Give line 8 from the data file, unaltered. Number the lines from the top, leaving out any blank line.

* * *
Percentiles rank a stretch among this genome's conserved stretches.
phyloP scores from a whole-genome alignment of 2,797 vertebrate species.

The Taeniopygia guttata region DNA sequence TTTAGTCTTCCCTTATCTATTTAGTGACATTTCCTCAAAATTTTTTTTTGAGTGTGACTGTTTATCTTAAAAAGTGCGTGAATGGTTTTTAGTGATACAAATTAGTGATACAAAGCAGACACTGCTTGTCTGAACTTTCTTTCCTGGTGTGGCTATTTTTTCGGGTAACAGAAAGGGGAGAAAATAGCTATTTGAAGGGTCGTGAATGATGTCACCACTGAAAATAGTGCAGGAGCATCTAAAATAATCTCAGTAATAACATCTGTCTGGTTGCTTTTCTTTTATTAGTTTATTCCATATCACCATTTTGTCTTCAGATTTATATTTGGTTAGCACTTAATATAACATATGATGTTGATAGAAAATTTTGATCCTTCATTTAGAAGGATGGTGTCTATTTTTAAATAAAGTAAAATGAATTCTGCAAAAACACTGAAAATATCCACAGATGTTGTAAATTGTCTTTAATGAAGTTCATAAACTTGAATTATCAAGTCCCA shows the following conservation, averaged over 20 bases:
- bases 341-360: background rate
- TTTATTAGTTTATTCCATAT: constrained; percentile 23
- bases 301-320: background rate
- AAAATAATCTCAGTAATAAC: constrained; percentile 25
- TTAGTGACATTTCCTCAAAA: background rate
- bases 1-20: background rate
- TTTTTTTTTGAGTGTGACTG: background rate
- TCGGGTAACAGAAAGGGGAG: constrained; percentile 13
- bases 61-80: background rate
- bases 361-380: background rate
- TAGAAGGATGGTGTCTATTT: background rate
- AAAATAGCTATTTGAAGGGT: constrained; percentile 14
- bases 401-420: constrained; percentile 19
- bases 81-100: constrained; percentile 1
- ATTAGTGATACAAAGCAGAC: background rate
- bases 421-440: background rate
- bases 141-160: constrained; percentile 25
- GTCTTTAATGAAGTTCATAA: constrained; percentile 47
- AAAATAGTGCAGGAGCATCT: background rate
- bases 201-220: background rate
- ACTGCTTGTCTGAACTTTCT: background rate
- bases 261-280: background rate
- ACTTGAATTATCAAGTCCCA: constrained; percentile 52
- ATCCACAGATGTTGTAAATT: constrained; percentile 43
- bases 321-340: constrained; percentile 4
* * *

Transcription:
- TTAGTGACATTTCCTCAAAA: background rate